Improved name resolution: IETF publishes RFC on IP QUIC

The Internet Engineering Task Force (IETF) has published RFC 9250 on DNS via QUIC (DoQ). It promises better name resolution at faster speeds. Name resolution (DNS) encryption protocols, including DNS over TLS (DoT) and DNS over HTTPS (DoH), have been the subject of controversy for some time. With the relatively small QUIC protocol, the IETF now wants to use its positive properties inherent in the protocol for name resolution.

Built-in TLS 1.3 encryption for better data protection and improved latency in connection establishment (compared to classic TLS over TCP) should have a positive impact on name resolution. RFC 9250 also defines various purposes in DNS for DoQ: “Stub to Recursive Resolver”, “Iterative to Reliable” and Zone Transfer scenarios.

The QUIC protocol, which is based on UDP, offers some interesting properties of DNS transmission. With DoQ, there is no major blocking as with DNS over TCP for larger transmissions. Each request/response transaction is mapped to a separate flow. This means that a missing answer cannot slow down subsequent queries. The customer chooses a custom stream for each order.

In addition, the client and server must enable connection reuse by sending multiple requests and responses over a persistent QUIC connection. Usually there is no need for an additional QUIC handshake. Clients that send multiple queries to the DNS server should not wait for a pending response before sending another query.

DoQ has a dedicated UDP port number 853. However, depending on the specification, the client and server can also agree on other ports, where UDP port 53 is not allowed due to the risk of confusion with DNS over UDP. DoQ support relies on the Application Layer Protocol (ALPN) negotiation token “doq” in the cipher handshake. If a DoQ connection fails, customers can fall back to the DoT and thus to the plain text transmission. However, the client must remember server IP addresses that do not implement DoQ.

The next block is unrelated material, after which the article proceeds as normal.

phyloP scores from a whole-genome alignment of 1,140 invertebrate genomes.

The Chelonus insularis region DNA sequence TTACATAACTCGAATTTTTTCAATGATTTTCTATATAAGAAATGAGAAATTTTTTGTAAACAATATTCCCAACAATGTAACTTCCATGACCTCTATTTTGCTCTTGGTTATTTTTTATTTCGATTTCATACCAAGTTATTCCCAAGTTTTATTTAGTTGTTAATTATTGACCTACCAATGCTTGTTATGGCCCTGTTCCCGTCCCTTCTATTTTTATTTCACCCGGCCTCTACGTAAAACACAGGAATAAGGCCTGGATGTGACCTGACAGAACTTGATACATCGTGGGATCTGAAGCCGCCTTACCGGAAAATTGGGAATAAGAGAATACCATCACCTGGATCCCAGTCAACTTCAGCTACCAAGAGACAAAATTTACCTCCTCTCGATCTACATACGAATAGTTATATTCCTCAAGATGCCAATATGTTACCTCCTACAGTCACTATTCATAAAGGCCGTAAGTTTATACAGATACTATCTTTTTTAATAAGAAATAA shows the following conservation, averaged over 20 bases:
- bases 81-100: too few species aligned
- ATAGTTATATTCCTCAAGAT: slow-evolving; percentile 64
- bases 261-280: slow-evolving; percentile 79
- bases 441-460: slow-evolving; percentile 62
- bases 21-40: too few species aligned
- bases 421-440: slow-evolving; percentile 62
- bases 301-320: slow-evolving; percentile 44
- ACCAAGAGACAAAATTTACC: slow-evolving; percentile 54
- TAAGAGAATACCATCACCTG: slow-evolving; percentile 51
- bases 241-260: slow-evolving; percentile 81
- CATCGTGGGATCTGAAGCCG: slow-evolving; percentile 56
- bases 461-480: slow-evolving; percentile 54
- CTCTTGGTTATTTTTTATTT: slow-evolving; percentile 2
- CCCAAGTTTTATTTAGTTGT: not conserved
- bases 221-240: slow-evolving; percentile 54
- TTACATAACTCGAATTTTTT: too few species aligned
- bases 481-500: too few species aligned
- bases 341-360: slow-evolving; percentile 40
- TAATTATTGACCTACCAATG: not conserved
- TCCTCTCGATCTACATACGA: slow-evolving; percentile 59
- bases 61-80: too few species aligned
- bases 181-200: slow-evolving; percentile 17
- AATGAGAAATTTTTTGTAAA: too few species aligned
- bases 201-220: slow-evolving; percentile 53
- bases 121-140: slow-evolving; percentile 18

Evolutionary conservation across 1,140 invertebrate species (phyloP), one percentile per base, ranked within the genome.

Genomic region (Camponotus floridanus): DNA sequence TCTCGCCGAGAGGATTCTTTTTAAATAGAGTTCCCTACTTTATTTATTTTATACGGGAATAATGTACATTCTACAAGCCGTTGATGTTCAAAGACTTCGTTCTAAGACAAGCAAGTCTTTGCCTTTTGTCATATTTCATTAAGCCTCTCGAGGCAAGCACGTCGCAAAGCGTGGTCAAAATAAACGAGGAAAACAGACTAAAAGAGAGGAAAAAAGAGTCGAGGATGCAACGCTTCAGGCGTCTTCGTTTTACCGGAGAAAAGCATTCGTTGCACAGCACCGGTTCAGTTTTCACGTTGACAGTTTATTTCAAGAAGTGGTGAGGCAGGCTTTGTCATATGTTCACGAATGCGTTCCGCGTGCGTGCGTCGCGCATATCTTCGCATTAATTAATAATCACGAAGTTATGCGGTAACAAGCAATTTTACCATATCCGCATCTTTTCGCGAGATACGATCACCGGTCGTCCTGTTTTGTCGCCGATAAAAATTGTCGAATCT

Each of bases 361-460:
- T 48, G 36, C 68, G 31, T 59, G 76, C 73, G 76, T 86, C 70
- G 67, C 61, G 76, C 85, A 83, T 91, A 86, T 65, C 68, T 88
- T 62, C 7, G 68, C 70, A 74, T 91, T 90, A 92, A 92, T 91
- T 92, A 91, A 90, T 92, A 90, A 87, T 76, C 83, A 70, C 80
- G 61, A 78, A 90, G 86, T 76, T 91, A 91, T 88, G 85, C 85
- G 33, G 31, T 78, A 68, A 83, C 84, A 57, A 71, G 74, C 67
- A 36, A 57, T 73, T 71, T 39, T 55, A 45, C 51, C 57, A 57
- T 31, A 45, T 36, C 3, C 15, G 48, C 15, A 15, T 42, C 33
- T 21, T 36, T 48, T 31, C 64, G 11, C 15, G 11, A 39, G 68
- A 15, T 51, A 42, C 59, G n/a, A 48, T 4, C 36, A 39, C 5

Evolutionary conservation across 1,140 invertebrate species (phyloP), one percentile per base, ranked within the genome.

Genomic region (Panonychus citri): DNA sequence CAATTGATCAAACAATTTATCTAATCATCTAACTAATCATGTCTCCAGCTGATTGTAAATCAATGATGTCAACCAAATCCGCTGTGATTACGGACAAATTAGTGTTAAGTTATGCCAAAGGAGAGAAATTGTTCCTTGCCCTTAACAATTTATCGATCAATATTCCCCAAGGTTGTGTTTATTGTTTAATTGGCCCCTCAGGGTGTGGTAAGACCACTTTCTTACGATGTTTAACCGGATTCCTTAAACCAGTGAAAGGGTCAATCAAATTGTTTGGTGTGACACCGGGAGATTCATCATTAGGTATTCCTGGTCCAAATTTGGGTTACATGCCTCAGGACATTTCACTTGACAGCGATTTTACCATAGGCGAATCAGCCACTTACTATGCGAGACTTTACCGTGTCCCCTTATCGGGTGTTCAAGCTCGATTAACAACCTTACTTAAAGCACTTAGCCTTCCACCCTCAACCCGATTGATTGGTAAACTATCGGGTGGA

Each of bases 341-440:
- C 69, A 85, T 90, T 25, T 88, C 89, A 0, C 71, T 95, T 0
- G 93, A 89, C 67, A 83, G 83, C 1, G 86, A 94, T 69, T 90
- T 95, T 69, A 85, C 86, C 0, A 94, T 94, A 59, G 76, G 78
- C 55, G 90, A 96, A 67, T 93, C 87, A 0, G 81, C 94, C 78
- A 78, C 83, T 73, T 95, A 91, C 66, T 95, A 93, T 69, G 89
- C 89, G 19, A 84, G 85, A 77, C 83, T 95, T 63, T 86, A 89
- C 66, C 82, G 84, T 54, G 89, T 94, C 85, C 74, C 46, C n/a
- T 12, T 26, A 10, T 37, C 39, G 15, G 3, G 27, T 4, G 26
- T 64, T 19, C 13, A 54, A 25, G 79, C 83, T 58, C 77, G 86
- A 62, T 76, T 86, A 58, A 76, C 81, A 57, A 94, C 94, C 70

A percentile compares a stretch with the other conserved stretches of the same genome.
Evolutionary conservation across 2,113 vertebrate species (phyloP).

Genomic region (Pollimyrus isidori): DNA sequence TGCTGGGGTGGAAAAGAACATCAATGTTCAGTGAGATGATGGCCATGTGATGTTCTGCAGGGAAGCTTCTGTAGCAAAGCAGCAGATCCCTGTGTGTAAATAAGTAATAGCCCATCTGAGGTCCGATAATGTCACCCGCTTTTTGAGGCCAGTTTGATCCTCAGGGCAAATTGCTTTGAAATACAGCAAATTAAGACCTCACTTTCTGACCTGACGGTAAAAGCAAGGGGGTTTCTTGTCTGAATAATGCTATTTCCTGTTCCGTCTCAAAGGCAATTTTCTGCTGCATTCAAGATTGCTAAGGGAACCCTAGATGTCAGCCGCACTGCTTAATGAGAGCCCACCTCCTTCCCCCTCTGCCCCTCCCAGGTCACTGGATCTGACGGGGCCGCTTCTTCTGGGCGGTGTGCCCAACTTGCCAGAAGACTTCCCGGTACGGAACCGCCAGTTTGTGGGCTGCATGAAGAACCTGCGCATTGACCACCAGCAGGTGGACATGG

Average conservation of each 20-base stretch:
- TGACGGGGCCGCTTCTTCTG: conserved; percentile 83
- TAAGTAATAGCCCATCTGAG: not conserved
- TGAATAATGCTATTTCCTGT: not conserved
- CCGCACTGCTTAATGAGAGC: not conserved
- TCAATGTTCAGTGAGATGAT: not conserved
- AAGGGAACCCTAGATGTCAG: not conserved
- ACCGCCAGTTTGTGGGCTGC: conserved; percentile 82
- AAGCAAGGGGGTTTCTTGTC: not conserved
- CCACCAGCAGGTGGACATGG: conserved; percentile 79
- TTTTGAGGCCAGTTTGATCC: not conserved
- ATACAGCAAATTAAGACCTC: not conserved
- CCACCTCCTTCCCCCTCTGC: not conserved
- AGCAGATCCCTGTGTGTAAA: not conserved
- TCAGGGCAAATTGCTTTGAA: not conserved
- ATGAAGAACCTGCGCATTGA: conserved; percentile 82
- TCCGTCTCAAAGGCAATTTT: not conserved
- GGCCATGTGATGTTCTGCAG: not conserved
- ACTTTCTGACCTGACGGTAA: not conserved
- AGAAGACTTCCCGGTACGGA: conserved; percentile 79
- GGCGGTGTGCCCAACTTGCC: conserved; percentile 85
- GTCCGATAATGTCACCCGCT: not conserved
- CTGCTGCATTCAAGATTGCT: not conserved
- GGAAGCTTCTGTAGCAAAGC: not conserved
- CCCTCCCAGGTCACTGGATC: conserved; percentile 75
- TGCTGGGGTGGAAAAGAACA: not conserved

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Although QUIC packets are encoded, a protocol analysis can show that they are the DoQ of packet lengths in requests and responses, and their timing. It is therefore recommended to apply the filler according to the EDNS filler or QUIC filler option.

TLS 1.3 encryption built into QUIC provides improved data protection and also protects against downgrade attacks by default. For long lasting sessions, QUIC has the advantage that the source IP addresses on the client can change during transmission. This separates the transmission of IP addresses and uses the connection identifiers and the streams they contain.

However, compared to UDP, DoQ also has more effective correction of packet losses caused by the QUIC protocol and RFC 9002 (QUIC Loss Detection and Congestion Control). There is also better source IP validation from DNS over UDP to protect against amplification attacks.

Another advantage compared to traditional DNS encryption methods is QUIC’s 0-RTT (zero round trip) feature to resume previous sessions without additional handshakes. This reduces the latency of requests to the DNS server itself compared to setting up new sessions including relevant TLS negotiations, whether it’s for DoT or DoH.

DoQ aims to combine the data protection of DNS over TLS with the positive latency characteristics of classic DNS over UDP. However, at the same time, protocol designers want to use a more direct alternative to DNS over HTTPS. Although the new HTTP/3 is also based on QUIC, DoH sending with HTTP/3 will add an extra layer of HTTP, adding more overhead and complexity. Therefore, DoQ should represent the most direct alternative.

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As with all RFCs, it remains to be seen if and when there will be practical applications. More details about DNS via QUIC (DoQ) can be found at RFC Editor des IETF.

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